WASHINGTON – With the last third of the year now in full view, the IRS today reminded small business and self-employed taxpayers of the importance of meeting their tax obligations. Part of those obligations normally include making quarterly estimated tax payments.
This news release is part of an ongoing campaign aimed at helping small businesses understand tax reform changes that affect their bottom line.
Who may need to pay estimated taxes
Individuals, including sole proprietors, partners and S corporation shareholders, may need to pay quarterly installments of estimated tax unless they owe less than $1,000 when they file their tax return or they had no tax liability in the prior year (subject to certain conditions).
Other taxpayers who may need to make estimated payments include someone who:
- has more than one job but doesn’t have each employer withhold taxes.
- is self-employed.
- is an independent contractor.
- is a representative of a direct-sales or in-home-sales company.
- participates in sharing economy activities where they are not working as employees.
Taxes are pay-as-you-go
Because the U.S. tax system operates on a pay-as-you-go basis, taxpayers are required, by law, to pay most of their tax liability during the year. For 2018, this means that an estimated tax penalty will normally apply to any party that pays too little tax– generally less than 90 percent of the tax shown on the return for the current tax year or 100 percent of the tax shown on the return for the preceding tax year — during the year through withholding, estimated tax payments or a combination of the two.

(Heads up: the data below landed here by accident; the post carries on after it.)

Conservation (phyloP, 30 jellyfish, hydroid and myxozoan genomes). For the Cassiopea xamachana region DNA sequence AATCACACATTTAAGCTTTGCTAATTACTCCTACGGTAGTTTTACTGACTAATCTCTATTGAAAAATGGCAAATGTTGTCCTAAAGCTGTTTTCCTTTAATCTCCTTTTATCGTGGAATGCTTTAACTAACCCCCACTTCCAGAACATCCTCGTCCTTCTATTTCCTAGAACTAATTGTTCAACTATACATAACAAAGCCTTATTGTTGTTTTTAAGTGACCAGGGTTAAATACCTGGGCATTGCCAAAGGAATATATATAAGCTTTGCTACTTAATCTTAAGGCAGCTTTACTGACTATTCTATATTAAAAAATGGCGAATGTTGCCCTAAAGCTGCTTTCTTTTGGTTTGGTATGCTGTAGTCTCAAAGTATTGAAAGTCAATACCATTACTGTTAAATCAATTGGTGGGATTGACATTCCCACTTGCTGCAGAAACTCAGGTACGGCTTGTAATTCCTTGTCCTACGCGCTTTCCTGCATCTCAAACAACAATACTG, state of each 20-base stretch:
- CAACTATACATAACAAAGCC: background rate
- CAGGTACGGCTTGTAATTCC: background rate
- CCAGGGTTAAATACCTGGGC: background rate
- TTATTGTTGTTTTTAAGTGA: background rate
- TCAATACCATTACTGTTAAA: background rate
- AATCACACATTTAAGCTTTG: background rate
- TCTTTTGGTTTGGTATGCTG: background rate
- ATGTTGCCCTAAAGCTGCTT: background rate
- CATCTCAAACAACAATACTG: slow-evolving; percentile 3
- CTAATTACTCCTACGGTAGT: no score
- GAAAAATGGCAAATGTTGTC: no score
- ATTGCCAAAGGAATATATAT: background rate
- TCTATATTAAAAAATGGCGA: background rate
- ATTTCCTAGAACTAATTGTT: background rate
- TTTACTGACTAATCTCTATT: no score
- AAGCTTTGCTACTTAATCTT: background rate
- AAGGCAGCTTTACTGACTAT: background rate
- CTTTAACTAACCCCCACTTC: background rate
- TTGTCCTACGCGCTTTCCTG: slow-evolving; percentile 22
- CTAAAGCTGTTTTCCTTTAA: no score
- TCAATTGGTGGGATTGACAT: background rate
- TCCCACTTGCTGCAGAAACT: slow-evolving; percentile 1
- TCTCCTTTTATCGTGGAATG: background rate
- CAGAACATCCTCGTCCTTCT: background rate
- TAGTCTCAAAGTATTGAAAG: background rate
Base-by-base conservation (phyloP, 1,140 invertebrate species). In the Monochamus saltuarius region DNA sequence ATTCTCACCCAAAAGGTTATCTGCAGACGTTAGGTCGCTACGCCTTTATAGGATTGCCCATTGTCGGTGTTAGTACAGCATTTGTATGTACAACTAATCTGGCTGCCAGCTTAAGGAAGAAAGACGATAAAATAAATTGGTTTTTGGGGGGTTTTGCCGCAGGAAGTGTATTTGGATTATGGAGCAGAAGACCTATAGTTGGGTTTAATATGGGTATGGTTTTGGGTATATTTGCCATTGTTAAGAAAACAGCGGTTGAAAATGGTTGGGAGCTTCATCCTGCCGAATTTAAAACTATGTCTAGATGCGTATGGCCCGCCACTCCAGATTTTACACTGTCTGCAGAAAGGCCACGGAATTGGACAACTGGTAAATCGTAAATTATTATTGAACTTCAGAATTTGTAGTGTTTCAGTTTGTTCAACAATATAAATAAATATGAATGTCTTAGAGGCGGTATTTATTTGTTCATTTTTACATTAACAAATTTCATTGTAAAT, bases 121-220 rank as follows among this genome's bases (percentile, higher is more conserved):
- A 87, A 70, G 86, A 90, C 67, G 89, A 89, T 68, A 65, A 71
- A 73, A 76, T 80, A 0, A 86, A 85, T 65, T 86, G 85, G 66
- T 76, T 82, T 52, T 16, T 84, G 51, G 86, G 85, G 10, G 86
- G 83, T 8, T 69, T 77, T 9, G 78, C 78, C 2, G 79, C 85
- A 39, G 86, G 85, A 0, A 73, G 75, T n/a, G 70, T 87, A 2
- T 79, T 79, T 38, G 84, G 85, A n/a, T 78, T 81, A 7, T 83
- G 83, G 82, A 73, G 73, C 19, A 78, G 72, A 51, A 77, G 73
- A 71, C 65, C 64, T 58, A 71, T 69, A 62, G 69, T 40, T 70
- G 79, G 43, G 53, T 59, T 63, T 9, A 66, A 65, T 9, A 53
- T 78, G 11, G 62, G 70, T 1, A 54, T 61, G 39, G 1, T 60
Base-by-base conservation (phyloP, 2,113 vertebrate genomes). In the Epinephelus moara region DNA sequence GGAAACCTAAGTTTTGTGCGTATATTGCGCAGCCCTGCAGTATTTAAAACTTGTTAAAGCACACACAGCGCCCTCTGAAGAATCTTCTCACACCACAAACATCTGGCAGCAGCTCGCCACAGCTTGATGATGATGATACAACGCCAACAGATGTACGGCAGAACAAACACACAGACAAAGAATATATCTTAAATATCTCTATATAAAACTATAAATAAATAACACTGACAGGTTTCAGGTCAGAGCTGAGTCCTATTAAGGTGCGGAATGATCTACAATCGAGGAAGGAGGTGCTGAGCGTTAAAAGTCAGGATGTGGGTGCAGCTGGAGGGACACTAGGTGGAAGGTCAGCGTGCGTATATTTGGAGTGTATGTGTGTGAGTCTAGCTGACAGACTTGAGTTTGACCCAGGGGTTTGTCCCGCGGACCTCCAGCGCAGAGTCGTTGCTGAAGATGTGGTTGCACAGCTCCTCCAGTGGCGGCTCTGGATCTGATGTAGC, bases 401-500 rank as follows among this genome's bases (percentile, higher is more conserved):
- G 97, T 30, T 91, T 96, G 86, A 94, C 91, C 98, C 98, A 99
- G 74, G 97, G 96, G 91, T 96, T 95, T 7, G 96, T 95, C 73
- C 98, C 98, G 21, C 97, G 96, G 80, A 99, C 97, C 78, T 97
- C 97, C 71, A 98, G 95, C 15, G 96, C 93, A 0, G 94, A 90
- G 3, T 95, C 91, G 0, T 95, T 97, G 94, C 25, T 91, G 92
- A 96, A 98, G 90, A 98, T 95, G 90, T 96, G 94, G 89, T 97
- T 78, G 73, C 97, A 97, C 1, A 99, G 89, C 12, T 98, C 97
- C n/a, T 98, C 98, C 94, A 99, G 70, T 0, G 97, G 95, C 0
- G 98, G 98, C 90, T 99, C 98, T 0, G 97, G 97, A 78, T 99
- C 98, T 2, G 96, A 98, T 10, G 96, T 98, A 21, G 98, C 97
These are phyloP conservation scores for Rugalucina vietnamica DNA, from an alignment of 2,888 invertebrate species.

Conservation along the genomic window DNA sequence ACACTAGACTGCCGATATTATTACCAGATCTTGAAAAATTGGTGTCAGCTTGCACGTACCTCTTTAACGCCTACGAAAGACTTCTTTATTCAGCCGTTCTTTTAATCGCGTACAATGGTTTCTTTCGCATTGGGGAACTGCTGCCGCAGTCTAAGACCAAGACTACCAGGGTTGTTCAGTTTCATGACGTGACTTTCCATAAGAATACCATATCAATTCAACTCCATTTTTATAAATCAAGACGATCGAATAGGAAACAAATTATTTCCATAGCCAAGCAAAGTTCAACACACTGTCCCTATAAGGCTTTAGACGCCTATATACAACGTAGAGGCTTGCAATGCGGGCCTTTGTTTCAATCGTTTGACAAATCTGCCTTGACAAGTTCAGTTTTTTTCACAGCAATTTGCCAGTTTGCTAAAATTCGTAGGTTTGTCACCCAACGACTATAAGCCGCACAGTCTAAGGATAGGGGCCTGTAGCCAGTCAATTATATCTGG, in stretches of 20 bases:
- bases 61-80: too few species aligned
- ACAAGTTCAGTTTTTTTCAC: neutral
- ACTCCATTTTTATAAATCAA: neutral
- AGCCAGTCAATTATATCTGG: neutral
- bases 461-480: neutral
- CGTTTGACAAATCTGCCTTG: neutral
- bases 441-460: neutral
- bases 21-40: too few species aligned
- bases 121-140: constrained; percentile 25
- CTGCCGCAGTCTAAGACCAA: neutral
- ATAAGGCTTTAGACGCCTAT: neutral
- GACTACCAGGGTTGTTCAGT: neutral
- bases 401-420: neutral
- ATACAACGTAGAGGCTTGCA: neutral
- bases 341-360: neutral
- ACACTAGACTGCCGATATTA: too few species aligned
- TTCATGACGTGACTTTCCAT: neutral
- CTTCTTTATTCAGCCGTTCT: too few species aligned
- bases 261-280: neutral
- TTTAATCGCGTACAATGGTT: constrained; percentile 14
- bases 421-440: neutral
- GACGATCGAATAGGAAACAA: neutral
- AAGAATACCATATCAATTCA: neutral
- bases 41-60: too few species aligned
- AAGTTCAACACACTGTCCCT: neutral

In recent years, the IRS has seen an uptick in people subject to estimated tax penalties. These penalties normally apply when someone underpays their taxes. The number of people who paid this penalty jumped from 7.2 million in 2010 to 10 million in 2015, an increase of nearly 40 percent. The penalty amount varies, but can be several hundred dollars.